These problems, along with sexual harassment at the workplace and sexist behavior of male coworkers, make it very difficult for female talent to find their place in tech, as well as in many other industries where gender bias are still strong.


Female Coders Who Changed the World


Dr. Grace Hopper

This woman changed programming forever. Her idea was that if computers are used in non-scientific fields, people may need new, simpler and understandable programming languages. Her theories were accepted only after many years of struggle, but she became a woman who developed the first programming language that used words instead of just numbers — Common Business Oriented Language (COBOL).



ENIAC was a group of six female engineers that worked on the creation of the first programmable computer during World War Two. The first all-electronic machine was created for the US Army, and when it was finished, these women didn’t receive any recognition for their effort.


Joan Clarke

Clarke worked with Alan Turing on the project aimed to break the German Enigma code during World War Two. Her team also developed the earliest computers, which were dubbed “Turing Bombe machines.”


Margaret Hamilton

This woman was director of the AGC project. This abbreviation stands for “Apollo Guide Computer.” All of the programs for the Apollo 11 mission were written from scratch because nobody had ever created such software. Thanks to Hamilton, the first moon landing became possible.


Why Women Are Better Coders

In 1967, Dr. Grace Hopper said that programming is a natural thing for women. She compared it to planning a dinner, where you should plan everything in advance and schedule different actions in order to obtain satisfactory results.

However, there are other reasons why women are indeed better at coding, and the main reason is a phenomenon called “survivorship bias.” Simply put, if a woman has managed to become a coder, despite all the challenges of this profession, it means that her professional level is higher than that of her male colleagues. Sarah Myers, a technical writer at Masterra, notes: “There are more female software developers with Ph.D. degrees than men. They have to be better to receive at least the same recognition as their male colleagues. Female coders make sure their code is spotless because they know they are going to deal with more criticism.” To overcome all the challenges of this profession, women should be confident in their abilities, which means being more qualified than men. Thus, if a woman succeeds as a coder, she is certainly producing clean, quality code.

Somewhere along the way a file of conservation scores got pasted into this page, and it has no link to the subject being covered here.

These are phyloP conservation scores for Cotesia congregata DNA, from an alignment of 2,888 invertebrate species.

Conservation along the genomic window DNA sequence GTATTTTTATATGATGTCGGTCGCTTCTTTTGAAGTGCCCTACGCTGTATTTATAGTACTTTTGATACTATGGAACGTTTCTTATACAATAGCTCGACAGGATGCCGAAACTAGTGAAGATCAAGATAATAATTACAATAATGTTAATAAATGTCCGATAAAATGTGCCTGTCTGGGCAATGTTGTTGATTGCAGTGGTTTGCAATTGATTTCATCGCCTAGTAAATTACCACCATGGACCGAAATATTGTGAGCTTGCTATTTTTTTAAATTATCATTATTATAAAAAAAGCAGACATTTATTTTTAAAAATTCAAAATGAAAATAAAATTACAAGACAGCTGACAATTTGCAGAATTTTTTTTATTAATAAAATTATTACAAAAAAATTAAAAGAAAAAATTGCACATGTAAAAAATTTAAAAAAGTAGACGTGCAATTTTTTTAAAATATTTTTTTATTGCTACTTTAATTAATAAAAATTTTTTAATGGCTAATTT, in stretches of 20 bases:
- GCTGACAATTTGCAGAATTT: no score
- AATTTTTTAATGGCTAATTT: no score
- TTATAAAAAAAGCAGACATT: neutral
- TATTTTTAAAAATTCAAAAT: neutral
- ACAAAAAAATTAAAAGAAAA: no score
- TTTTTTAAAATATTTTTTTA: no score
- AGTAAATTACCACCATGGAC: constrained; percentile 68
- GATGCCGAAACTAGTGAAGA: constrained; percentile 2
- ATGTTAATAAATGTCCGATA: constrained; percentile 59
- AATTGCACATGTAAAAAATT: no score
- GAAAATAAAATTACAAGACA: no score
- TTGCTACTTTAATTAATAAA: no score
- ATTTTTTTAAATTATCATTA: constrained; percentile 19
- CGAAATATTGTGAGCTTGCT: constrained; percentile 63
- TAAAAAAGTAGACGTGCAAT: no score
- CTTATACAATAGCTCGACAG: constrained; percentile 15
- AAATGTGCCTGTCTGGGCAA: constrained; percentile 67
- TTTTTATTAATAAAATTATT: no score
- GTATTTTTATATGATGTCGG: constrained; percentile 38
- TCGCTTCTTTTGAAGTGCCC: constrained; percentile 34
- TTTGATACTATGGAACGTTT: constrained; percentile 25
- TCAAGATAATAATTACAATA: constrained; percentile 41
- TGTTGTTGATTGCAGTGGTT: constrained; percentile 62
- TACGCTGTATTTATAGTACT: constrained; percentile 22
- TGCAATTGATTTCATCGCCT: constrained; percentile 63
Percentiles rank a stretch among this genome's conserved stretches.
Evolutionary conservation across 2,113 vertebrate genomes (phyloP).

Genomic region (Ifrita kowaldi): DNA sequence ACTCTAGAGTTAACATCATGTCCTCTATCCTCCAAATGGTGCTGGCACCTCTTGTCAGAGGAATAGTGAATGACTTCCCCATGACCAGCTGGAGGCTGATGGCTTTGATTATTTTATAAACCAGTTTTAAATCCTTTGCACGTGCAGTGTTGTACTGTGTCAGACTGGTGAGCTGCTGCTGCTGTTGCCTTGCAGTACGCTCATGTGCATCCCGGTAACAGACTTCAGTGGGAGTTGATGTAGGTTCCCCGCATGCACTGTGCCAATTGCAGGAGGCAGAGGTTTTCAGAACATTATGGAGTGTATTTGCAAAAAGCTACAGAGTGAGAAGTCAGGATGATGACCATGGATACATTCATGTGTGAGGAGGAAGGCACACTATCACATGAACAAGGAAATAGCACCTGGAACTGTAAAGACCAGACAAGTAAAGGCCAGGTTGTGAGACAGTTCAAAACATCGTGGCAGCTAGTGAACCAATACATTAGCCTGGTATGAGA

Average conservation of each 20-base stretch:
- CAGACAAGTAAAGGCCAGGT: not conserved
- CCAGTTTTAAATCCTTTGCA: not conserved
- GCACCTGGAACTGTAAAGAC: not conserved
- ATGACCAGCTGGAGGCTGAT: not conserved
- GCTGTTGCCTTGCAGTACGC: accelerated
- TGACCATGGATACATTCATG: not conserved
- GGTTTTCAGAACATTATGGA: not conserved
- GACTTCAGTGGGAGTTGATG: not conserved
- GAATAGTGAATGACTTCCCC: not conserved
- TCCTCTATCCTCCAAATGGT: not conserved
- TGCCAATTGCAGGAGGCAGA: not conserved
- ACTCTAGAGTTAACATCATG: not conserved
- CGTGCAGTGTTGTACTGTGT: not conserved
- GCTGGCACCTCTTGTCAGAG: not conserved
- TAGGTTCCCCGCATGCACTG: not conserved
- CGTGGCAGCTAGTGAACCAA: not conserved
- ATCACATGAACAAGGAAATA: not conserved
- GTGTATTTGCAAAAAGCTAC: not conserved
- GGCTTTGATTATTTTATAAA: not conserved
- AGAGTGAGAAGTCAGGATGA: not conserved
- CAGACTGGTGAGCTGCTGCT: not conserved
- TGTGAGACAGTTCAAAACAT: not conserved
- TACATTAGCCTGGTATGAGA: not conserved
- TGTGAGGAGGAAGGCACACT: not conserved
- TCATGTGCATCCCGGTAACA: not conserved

There is no secret that gender stereotypes still exist in many industries, and software development is no exception. It turns out that women are better coders than men, however, they don’t receive fair recognition. Unfortunately, solutions from female contributors are more likely to be accepted if women hide beyond gender-neutral profiles. Even though women have created programming as we know it, a few of them have managed to succeed in this hostile industry dominated by male coders. Women are better at coding because they have to struggle against bias and sexism. Thus, the only way to become a successful female coder is to be better than all of your male colleagues.



About the Author: Berta Melder is an experienced brand manager, content strategist, novice entrepreneur and co-founder of the Masterra Writers. She cooperates with different education courses covering a broad range of digital topics as a guest lecturer. Also, Berta is a regular content creator for many websites. Follow her on Twitter.